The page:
Benson, the border collie, was hot in pursuit of a ewe, his canine hormones taking over. Border collies are bred, born and trained to herd sheep, following the commands of their owner. Unfortunately, on that day Benson decided to herd the sheep his own way; AWAY from the waiting stock trailer instead of into it. Nancy, the sheep owner, and I watched as Benson unhelpfully chased the sheep away toward the road, doing exactly the opposite of what was needed.
Earlier that morning, at 4 o'clock, I had put together a snack for the road, heated up a cup of decaf, and drove the heavy-duty pickup truck and 16-foot stock trailer to Nancy's house in Sanbornton, about 20 miles north of my farm, to pick up three sheep. The sheep were culls from Nancy's herd. She has a calm, friendly flock of sheep and these three delinquents did not fit in. I was picking them up on my way to North Haverhill, N.H., where they were to be processed into ground lamb. The processor wanted them at the plant at 7 a.m., hence the super-early departure.
We raise cattle and pigs, but not sheep. For one thing, sheep need excellent fencing, which we don't have. A pack of coyotes lives in the forest that abuts the farm, and sheep is their favorite dish. The cattle are equipped with horns and hooves to protect their young from attack, but sheep can only run to escape; a weak defense against a pack of hungry coyotes.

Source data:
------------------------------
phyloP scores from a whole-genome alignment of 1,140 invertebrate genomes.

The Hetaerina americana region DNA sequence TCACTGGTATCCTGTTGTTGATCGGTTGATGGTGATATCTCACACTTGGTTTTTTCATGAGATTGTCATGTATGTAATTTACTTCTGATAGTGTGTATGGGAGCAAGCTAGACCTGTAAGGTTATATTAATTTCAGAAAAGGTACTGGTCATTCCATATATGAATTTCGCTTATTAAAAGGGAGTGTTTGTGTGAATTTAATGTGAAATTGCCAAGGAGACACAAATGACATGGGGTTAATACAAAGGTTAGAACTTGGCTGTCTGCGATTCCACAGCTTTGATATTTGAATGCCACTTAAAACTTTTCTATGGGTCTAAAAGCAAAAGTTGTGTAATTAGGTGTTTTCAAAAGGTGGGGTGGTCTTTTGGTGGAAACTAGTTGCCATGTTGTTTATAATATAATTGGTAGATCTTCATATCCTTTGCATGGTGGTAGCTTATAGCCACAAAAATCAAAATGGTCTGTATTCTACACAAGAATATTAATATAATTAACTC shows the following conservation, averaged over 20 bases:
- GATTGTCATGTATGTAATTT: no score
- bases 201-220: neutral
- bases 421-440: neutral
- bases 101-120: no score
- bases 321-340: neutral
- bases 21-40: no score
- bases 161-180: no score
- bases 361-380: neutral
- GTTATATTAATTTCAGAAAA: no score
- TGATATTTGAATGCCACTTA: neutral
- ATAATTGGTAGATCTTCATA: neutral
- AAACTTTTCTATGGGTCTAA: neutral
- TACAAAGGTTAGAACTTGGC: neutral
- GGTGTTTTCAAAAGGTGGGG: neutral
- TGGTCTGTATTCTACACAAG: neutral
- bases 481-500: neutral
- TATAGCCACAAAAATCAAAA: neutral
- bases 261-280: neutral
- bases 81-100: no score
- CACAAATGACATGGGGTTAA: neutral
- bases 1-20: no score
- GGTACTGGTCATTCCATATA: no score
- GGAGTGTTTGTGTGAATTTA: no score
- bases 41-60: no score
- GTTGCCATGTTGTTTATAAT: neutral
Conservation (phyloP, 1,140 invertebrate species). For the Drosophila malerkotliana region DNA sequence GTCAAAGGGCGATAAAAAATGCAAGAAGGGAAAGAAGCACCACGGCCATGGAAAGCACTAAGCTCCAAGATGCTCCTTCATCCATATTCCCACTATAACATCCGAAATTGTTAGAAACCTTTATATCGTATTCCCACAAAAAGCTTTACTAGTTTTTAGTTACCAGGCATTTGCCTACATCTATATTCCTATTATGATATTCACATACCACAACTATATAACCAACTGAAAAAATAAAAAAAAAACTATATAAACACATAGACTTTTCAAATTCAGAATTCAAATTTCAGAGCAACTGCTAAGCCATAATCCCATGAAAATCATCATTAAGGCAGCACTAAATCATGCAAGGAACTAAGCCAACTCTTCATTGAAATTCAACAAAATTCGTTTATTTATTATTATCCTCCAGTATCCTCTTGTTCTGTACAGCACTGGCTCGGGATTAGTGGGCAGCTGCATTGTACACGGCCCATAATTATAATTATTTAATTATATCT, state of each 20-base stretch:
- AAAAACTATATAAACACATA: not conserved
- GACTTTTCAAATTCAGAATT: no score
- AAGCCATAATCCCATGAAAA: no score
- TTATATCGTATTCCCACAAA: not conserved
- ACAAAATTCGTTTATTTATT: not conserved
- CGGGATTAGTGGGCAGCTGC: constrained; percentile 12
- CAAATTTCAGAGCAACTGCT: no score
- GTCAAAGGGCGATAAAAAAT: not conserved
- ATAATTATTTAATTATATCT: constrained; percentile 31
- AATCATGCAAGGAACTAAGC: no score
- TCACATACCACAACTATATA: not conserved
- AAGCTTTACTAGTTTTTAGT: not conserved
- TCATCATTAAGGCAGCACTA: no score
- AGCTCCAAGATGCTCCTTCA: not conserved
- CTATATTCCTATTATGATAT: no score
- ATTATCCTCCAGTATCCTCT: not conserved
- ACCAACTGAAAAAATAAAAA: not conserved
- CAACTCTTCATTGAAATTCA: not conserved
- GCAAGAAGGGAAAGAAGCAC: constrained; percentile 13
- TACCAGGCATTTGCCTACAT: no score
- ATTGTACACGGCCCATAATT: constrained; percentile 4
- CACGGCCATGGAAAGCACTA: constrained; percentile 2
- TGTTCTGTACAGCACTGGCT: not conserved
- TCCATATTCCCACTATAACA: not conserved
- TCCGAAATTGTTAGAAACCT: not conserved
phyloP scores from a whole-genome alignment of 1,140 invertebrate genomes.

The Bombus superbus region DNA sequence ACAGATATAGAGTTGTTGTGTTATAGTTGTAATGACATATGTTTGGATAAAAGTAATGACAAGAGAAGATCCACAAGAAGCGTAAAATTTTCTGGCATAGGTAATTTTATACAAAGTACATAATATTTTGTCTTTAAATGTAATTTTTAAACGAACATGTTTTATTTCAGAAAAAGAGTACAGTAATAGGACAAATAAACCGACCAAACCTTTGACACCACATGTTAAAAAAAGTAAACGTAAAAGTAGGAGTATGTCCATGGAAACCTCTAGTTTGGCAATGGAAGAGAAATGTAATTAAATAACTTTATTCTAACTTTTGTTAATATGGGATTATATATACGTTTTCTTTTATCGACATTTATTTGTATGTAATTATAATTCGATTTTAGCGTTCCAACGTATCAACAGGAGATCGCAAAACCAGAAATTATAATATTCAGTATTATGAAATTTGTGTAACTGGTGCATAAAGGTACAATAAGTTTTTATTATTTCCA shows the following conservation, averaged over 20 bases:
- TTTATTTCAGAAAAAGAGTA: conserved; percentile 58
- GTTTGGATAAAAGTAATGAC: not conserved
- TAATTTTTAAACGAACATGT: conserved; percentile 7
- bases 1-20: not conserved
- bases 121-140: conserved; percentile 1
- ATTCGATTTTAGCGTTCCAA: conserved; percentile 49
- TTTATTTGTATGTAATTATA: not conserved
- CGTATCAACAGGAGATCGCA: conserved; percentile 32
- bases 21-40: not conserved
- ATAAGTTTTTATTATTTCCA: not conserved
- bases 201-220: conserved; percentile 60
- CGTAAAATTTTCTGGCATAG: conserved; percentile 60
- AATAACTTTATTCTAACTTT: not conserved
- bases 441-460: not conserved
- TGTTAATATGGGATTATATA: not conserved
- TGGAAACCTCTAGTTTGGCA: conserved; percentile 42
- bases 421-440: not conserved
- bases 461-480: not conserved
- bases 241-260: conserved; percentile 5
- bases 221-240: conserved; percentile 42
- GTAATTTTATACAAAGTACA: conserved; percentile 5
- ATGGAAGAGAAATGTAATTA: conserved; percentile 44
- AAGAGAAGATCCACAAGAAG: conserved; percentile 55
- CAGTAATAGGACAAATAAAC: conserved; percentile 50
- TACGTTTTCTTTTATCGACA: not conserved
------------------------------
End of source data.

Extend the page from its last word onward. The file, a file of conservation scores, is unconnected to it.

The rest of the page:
Rather than raise sheep as food-for-coyotes, instead we buy sheep from other local farmers who have better fencing, and on this day I arrived at Nancy's at 5 a.m. to load the three delinquent sheep. I backed the trailer up to the sheep's stall, and we set up metal stock panels between the stall and the trailer to form a chute. That's when Nancy left to get her dog Benson, who usually is an excellent herder.
When Benson was too afraid to go into the stall with the sheep, I should have known he would be no help today. We pushed Benson out of the pen and forgot about him. Using grain, Nancy lured the sheep into the trailer. Watching from the sidelines, Benson decided it was time to address his irrational fear of sheep. He leaped into the trailer, and before we could close the trailer door or count to three, he had chased out all three sheep.
Then the dog, with his canine instincts activated with me yelling uselessly at him to desist, chased the sheep around the yard. Once we got him under control and locked inside the house, we tried again to load the sheep.
What is the best way, sans defective herding dog, to capture sheep? With another sheep, of course! Again using grain, Nancy enlisted the help of one of her socially reliable sheep, which led the delinquents back into their stall, then into the trailer.
The tame ewe rejoined her flock, and the three delinquents traveled away with me. Even with the canine drama, we made it the processor by 7:30 – late, but not too late.
Livestock handling can be tricky, but I generally know what my cattle and hogs are thinking. Sheep don't seem all that complicated either. But I must admit, there's one border collie who's got me scratching my head.